The Government has confirmed that further Covid-19 restrictions are to be imposed on Donegal.

The county is to move to Level 3 restrictions from midnight tomorrow.

The measures will be in place for three weeks until 16 October.

The Cabinet made the decision this evening arising from a National Public Health Emergency Team (NPHET) recommendation.

42 of the 324 new cases of Covid-19 notified to the Department of Health today are in Donegal.

The 14-day incidence of the disease in the county rose again today and is now at 122.5 confirmed cases per 100,000 people.

This is up from 106.2 yesterday, the sharpest jump recorded by any county in the country.

Two and a half weeks ago the 14-day incidence rate for Donegal was below 20, meaning there has been a six-fold increase in the number of active or open infections in 16 days.

The restrictions in Donegal will differ from Dublin in one area.

Pubs that do not serve food will be allowed to stay open but will only be allowed to serve a maximum of 15 people and they must be seated outdoors.

There will be a grace period for weddings in Donegal and they can go ahead as planned this weekend but from Monday the numbers in attendance will be limited to 25.

Taoiseach Micheál Martin said the Government had "no choice other than to act and to act decisively" as the seven-day incidence rate of the virus in Donegal is double that of any other county outside Dublin.

He described the data as "very worrying".

Mr Martin said it was not the fault of any one individual or community and that no stigma could be attached to being a "victim" of the virus.

"This virus doesn't care who you are or where you are from, it just wants to spread", he said.

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Acting Chief Medical Officer Dr Ronan Glynn said the advice to move Donegal to Level 3 restrictions was based on the "rapidity" with which the situation had deteriorated there.

The Taoiseach said the National Public Health Emergency Team is monitoring the situation in a number of counties including Louth, Waterford, Wicklow, Kildare, Cork and Galway.

He said the daily case numbers, incidence rates, hospital and intensive care admissions, and deaths are continuing to rise.

Mr Martin said that while this evening's announcement relates to Donegal, "there is every chance we could have similar announcements in other areas".

He added that each of us needs to reflect on that prospect and make decisions in our own lives on whether or not "we give the virus space to grow".

The Taoiseach said there is a high virus rate in Derry and the situation there "is a cause for concern".

He said he would speak to Northern Ireland's First and Deputy First Ministers Arlene Foster and Michelle O'Neill.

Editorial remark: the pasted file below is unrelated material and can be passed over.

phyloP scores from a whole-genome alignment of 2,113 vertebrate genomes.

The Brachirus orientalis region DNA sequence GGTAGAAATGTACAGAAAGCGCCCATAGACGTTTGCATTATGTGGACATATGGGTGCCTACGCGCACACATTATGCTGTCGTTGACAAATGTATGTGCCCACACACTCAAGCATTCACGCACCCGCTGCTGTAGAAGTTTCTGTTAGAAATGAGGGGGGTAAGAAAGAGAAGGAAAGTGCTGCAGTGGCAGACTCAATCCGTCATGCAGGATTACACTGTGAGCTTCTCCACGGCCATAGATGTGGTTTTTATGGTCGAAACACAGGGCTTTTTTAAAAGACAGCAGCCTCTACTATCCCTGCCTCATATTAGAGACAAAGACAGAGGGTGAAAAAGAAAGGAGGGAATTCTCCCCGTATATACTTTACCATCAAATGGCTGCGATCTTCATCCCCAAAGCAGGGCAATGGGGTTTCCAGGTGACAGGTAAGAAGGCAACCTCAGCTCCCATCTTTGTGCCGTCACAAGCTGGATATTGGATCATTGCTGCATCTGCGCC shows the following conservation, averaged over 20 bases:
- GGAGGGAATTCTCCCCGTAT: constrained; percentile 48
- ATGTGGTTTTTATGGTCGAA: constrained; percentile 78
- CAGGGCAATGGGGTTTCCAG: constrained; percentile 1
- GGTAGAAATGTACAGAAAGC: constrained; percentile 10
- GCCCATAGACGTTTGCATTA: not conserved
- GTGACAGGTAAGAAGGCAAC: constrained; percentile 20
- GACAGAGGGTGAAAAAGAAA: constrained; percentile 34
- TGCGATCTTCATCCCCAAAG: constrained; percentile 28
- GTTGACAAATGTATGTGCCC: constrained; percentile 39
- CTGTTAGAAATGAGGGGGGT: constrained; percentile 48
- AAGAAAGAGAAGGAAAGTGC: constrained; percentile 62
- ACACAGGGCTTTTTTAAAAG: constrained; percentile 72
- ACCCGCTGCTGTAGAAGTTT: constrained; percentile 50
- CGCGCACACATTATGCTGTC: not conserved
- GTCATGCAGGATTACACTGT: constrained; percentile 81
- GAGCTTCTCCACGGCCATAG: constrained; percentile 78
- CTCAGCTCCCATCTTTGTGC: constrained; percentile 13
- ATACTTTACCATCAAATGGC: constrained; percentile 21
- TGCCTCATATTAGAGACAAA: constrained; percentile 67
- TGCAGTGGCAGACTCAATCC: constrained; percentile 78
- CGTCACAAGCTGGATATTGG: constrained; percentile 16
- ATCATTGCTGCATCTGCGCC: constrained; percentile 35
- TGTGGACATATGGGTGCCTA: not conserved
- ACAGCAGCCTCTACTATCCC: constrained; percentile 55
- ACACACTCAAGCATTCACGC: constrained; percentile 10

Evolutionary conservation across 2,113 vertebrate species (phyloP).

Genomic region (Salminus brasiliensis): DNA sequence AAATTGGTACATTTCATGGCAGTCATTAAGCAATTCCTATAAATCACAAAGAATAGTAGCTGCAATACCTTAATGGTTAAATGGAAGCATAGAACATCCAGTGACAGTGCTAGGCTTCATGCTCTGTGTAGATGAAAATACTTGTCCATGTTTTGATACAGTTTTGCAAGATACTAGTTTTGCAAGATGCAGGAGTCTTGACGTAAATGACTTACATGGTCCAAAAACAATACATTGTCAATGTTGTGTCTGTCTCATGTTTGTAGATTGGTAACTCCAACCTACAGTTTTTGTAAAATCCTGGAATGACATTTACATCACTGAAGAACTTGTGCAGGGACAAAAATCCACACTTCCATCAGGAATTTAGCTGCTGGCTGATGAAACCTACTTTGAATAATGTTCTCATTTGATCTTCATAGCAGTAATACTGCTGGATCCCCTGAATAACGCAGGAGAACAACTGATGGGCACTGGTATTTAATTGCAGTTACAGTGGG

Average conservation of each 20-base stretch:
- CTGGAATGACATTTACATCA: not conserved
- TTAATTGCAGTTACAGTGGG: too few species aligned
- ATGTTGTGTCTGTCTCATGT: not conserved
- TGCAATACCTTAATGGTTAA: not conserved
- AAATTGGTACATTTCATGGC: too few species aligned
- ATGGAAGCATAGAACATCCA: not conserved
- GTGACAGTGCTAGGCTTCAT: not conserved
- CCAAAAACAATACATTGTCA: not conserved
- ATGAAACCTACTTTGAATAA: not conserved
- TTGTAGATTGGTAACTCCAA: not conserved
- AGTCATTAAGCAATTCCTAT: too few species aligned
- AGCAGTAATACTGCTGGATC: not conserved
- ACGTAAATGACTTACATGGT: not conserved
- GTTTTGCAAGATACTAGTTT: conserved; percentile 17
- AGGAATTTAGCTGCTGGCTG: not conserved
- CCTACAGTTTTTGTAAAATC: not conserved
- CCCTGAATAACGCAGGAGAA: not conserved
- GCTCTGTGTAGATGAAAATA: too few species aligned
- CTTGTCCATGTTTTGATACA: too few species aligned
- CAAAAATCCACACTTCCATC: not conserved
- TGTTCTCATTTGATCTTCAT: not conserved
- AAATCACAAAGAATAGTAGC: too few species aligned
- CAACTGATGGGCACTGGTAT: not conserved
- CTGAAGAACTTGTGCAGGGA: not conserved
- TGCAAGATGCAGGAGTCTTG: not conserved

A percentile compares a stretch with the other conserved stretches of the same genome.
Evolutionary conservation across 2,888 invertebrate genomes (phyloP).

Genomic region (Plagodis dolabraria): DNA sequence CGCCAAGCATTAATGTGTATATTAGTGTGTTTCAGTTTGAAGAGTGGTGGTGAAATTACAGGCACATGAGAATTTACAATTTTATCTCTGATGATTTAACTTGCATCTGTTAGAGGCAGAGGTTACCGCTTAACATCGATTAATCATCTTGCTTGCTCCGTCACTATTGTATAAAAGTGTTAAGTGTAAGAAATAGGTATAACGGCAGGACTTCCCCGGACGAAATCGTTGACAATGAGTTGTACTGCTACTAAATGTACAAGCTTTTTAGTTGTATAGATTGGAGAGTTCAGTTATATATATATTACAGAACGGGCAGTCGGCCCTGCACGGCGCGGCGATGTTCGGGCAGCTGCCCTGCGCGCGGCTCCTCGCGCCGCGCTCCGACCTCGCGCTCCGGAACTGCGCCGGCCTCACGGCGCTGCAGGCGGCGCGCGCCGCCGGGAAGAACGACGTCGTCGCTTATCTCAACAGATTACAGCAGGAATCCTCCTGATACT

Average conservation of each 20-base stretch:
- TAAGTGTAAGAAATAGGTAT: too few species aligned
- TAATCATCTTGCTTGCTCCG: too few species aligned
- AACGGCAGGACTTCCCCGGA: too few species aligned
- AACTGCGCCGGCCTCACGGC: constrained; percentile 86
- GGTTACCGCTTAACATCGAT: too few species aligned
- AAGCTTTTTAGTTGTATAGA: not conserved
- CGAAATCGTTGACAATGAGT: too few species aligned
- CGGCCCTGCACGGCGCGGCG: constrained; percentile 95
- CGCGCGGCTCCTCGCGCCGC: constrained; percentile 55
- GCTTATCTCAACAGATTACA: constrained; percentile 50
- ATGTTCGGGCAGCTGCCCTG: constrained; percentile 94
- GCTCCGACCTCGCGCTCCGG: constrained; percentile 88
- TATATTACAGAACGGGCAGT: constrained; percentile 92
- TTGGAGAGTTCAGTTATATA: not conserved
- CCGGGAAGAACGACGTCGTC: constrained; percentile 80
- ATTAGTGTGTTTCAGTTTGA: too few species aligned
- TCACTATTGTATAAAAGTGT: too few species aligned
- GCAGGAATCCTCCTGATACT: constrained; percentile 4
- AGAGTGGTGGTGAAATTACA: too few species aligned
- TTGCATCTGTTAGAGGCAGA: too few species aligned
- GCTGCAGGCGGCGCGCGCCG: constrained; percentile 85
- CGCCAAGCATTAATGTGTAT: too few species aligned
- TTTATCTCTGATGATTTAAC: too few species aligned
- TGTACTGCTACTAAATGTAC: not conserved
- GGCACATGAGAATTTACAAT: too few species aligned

Dr Glynn said he understood how disappointing the announcement is for the people of Donegal but the decision was made in an effort to protect people and prevent a further deterioration of the situation there.

He said that broadly the situation around the country is continuing to "evolve and deteriorate".

Dr Glynn added that Covid-19 is spreading in families and extended families.

He said people are "dropping their guard because they know each other".

He said the situation in Louth and Waterford appears to be stabilising but Galway, Cork and Kildare are "worrying".

"Limit the size of your social network and reduce your social contacts over the coming days and weeks", Dr Glynn added.

Mr Martin said that additional supports would be put in place for businesses affected by the decision.

The Restaurants Association of Ireland has called for an emergency meeting with Mr Martin and Tánaiste Leo Varadkar, saying there is "effectively a hospitality lockdown in two counties".


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Minister for Agriculture and Fianna Fáil TD for Donegal, Charlie McConalogue, said putting his county on Level 3 Covid-19 restrictions was "a very difficult but necessary decision" by Cabinet.

He said he understood this would be "difficult for people across Donegal" but added that "our people's health has to come first."

Minister McConalogue said: "I would ask everyone to do their best to follow guidelines, restrict contacts in the time ahead to get the numbers  down, and ... return to phase two".

Sinn Féin's finance spokesperson, Donegal TD Pearse Doherty, said the restrictions will have a serious impact on the people of Donegal who "will need to dig deep" and follow the public health advice.

Deputy Doherty said there are many people in Donegal who will have no work to go to tomorrow and who have bills and mortgages to pay in the same week the Government cut the Pandemic Unemployment Payment. He said this cut needs to be reversed.

Fine Gael TD for Donegal Joe McHugh said it was "disappointing" that the level of Covid-19 infections in the county is "out of hand" and the Cabinet has given it a Level 3 designation.

However, he said that if NPHET believes the figures are too high, then "we have to be concerned" for the vulnerable people.

He said the people of Donegal would now have to "roll up their sleeves" and get the county back to a Level 2 status.

Independent Donegal TD Thomas Pringle said the imposition of the new restrictions was a "very disappointing" move but was in many ways expected.

He said it is now up to the people in the county to "pull together" and return Donegal to Level 2 as soon as possible.